Travels with a Donkey in the CÚvennes

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Chatto and Windus, 1886 - CÚvennes Mountains (France) - 227 pages
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Page 81 - For my part, I travel not to go anywhere, but to go. I travel for travel's sake. The great affair is to move; to feel the needs and hitches of our life more nearly; to come down off this feather-bed of civilisation, and find the globe granite underfoot and strewn with cutting flints.
Page 136 - Night is a dead monotonous period under a roof ; but in the open world it passes lightly, with its stars and dews and perfumes, and the hours are marked by changes in the face of Nature. What seems a kind of temporal death to people choked between walls and curtains, is only a light and living slumber to the man who sleeps afield. All night long he can hear Nature breathing deeply and freely ; even as she takes her rest she turns and smiles;, and there is one stirring hour unknown to those who dwell...
Page 22 - THE bell of Monastier was just striking nine as I got quit of these preliminary troubles and descended the hill through the common. As long as I was within sight of the windows, a secret shame and the fear of some laughable defeat withheld me from tampering with Modestine. She tripped along upon her four small hoofs with a sober daintiness of gait; from time to time she shook her ears or her tail; and she looked so small under the bundle that my mind misgave me. We got across the ford without...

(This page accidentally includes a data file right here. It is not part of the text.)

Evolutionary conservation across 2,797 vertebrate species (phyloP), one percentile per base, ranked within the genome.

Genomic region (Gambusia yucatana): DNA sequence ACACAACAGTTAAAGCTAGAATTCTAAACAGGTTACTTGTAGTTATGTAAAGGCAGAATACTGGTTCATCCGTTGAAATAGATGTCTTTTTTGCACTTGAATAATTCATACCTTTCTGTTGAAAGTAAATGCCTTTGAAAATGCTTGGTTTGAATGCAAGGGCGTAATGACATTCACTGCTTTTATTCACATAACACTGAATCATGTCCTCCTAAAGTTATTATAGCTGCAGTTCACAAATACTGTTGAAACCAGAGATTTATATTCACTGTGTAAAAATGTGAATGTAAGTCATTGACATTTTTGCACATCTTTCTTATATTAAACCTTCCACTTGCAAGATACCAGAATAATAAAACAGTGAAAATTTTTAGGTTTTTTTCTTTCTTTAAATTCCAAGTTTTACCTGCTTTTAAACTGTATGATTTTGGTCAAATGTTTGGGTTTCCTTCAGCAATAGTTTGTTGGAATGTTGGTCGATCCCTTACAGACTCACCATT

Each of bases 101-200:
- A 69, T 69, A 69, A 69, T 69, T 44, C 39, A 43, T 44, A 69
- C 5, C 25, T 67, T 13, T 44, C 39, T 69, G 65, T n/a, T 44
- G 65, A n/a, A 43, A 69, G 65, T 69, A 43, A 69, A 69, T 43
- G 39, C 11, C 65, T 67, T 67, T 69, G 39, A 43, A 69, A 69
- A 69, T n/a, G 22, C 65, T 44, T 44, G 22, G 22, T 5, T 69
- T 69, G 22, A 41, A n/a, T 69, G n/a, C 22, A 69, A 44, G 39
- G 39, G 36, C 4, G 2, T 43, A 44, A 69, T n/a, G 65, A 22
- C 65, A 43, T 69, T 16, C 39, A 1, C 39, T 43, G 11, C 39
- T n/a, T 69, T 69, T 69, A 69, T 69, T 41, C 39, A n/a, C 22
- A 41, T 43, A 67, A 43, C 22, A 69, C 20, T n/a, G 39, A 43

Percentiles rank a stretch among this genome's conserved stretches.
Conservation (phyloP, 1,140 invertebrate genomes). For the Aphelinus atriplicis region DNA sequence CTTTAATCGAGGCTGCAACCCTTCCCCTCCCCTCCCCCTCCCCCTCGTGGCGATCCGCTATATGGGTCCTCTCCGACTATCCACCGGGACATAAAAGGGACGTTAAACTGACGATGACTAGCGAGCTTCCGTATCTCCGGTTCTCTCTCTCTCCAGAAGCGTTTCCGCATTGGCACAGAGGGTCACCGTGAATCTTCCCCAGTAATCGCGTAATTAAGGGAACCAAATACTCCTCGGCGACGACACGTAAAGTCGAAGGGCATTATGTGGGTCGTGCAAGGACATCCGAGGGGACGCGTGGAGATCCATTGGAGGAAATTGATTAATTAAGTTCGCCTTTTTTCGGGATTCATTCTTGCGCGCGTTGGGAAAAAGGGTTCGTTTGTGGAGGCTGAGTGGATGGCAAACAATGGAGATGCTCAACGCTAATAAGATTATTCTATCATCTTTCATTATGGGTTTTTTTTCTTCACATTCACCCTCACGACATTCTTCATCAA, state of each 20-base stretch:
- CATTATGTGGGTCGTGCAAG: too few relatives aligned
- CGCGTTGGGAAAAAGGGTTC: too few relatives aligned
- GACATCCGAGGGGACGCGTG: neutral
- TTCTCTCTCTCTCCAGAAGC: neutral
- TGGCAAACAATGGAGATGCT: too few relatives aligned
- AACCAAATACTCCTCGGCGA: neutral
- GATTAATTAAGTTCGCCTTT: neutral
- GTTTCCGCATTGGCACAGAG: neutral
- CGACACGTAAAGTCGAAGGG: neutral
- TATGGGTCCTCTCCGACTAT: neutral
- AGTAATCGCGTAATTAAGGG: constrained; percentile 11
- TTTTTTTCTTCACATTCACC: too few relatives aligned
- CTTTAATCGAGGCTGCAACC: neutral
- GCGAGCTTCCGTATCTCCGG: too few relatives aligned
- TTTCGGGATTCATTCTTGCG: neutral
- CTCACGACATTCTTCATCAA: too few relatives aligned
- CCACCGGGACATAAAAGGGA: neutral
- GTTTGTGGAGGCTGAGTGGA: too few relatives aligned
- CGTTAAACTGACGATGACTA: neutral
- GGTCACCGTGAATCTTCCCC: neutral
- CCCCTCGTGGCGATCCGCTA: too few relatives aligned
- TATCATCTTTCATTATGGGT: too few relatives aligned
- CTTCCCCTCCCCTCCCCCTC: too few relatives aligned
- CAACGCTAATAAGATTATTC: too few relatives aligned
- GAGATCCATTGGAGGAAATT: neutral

Page 141 - September), many of the stars had disappeared ; only the stronger companions of the night still burned visibly overhead ; and away towards the east I saw a faint haze of light upon the horizon, such as had been the Milky Way when I was last awake. Day was at hand. I lit my lantern, and by its glowworm light put on my boots and gaiters ; then I broke up some bread for Modestine, filled my can at the water-tap, and lit my spirit-lamp to boil myself some chocolate.
Page 138 - I wear a silver ring. This I could see faintly shining as I raised or lowered the cigarette ; and at each whiff the inside of my hand was illuminated, and became for a second the highest light in the landscape. A faint wind, more like a moving coolness than a stream of air, passed down the glade from time to time ; so that even in my great chamber the air was being renewed all night long. I thought with horror of the inn at Chasserades and the congregated nightcaps ; with horror of the nocturnal...
Page 134 - From Bleymard after dinner, although it was already late, I set out to scale a portion of the Lozere. An ill-marked stony drove-road guided me forward; and I met nearly half a dozen bullock-carts descending from the woods, each laden with a whole pine-tree for the winter's firing. At the top of the woods, which do not climb very high upon this cold ridge, I struck leftward by a path among the...
Page 181 - To wash in one of God's rivers in the open air seems to me a sort of cheerful solemnity or semi-pagan act of worship. To dabble among dishes in a bedroom may perhaps make clean the body; but the imagination takes no share in such a * Tusitala (" teller of tales ") Is the name which was given him by the Samoau natives.
Page 59 - ... characters of the country. Hill and valley followed valley and hill; the little green and stony cattle-tracks wandered in and out of one another, split into three or four, died away in marshy hollows, and began again sporadically on hillsides or at the borders of a wood. There was no direct road, and it was no easy affair to make a passage in this uneven country and through this intermittent labyrinth of tracks. It must have been about four when I struck Sagnerousse, and went on my way rejoicing...

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